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    This is a reasonable summary of the high points of criticism, though it does leave the reader to judge the validity of those criticism themselves. Personally I think this is a good answer, but might generate some controversy considering the recent discussion over the Shutdown blame question. – Jontia Jan 21 at 11:08
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    @Jontia I think the judgment must ultimately be left to the reader. Validity of arguments is subjective. I can only deliver a list of potentially valid criticisms and deliver arguments for and against their validity. Addition to the answer to highlight that. – Trilarion Jan 21 at 12:18
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    Thank you. I was unaware of some of these issues, and you framed the ones I did know about in a more clear context. – Kieran Mullen Jan 21 at 15:12
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    @ouflak Sure there are more criticisms of Theresa May but this question was about how she approached Brexit. Putting a lot of time and effort into Brexit is rather good, not bad, if you restrict yourself to Brexit. – Trilarion Jan 23 at 15:28
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    en.wikipedia.org/wiki/… That's 21 trips to Brussels alone. Eight more to Germany. – ouflak Jan 23 at 16:14
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May's problems mostly stem from her inflexibility and unwillingness to cooperate or listen to others.

Early on in the process May set out certain "red lines", things she would not compromise on. Many of them were not things that were on the ballot paper or even contradicted things said by the main Leave campaigns, such as leaving the single market. Those red lines immediately limited the kind of deal she could get, as was pointed out to her very early on by Barnier in this slide:

Barnier slide on red lines

Source: European Commission - Slide presented by Michel Barnier, European Commission Chief Negotiator, to the Heads of State and Government at the European Council (Article 50) on 15 December 2017

Furthermore, her negotiating position seemed to be entirely unrealistic. A page carried by Conservative MP Mark Field accidentally revealed the infamous "cake and eat it" strategy. She also failed to clearly state what she actually wanted, only talking literal nonsense like "brexit means brexit" for a year and a half.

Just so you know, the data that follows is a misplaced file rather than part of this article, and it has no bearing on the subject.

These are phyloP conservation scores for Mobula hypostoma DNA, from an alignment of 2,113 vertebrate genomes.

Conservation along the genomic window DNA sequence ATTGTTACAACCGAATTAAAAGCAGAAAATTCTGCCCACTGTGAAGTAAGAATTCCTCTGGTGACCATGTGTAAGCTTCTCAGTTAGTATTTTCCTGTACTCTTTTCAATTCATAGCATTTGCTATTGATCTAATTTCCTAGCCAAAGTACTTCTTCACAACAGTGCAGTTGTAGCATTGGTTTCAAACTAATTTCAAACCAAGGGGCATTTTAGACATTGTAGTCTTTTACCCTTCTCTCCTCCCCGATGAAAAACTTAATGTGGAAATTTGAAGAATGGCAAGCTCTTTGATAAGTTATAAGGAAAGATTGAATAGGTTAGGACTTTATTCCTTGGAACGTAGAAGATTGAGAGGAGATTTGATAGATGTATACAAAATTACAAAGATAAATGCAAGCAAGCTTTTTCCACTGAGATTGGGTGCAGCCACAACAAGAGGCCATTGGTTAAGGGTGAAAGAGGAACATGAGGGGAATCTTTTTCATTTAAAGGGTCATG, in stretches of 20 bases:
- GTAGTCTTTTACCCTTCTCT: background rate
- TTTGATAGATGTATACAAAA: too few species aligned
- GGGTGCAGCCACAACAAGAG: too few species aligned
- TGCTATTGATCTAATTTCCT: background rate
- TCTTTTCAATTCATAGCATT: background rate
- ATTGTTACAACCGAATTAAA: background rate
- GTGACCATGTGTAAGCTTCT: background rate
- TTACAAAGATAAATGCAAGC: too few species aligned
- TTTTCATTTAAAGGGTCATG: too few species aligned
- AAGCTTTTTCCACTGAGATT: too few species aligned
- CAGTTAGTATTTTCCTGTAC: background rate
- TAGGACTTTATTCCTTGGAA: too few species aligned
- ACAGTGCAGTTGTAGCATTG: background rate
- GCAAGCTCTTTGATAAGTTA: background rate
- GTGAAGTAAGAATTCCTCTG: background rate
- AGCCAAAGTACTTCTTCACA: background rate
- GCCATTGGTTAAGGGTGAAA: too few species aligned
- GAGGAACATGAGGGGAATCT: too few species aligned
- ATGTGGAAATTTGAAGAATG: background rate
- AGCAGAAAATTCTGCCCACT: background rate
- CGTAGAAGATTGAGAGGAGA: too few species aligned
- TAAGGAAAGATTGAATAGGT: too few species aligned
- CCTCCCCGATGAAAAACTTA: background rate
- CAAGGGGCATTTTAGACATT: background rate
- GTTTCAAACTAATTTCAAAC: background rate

In June of 2017, after triggering the Article 50 withdrawal process and starting the 2 year clock on negotiations, she called a general election. That decision was critical mistake. She expected to win easily against a weak opposition and gain a large majority, which would have allowed her to push her brexit deal through even without support from the hard liners in her own party. Instead, she lost her majority and severely weakened her position, having to rely on the Democratic Unionist Party for support and making herself beholden to her back-benchers (minor MPs who normally have little power or influence).

As a direct result of these failings she has ended up in her current position, unable to get her deal accepted by parliament and unable to make any significant changes that make build support for it. She again demonstrated her poor negotiating and cooperating skills by failing in her stated objective of getting other parties on board.

As for the other members of her cabinet, they are appointed by her. Unfortunately after the general election disaster she was so weak that she was forced to appoint people she didn't really want to keep the rest of her party happy, in particular hard line brexiteers like Boris Johnson and incompetents like Michael Gove who were happy to openly criticise her.

In summary her problems are mostly self-inflicted. She turned a difficult problem into an unsolvable one due to her own blunders.

  • Thank you. I did not understand that in a parliamentary system you can be forced into appointing cabinet members who are unsupportive. This helps me better appreciate why her cabinet members could be so disruptive. – Kieran Mullen Jan 22 at 5:44
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    @KieranMullen I guess it's similar to how a president of the US might be forced to make appointments he doesn't really want in order to get the support of Congress. – user Jan 22 at 12:50
  • +1. Would you mind sourcing the image? I'm just wondering, if this is some sort of official material from the EU Commission, like the logo suggests ... – s1lv3r Jan 22 at 15:15
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    ec.europa.eu/commission/publications/… It's an official EU publication. – user Jan 22 at 15:59
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    @user: The only thing I remember is how much I laughed out loud, when I first read that Boris was going to be Foreign Secretary. I tried to picture what the head scratcher it must have been in Brussels. Was she trolling? Doing it on purpose to have him fix the mess he created? Incompetence as you suggest? I honestly don't know. :D – Denis de Bernardy May 23 at 13:34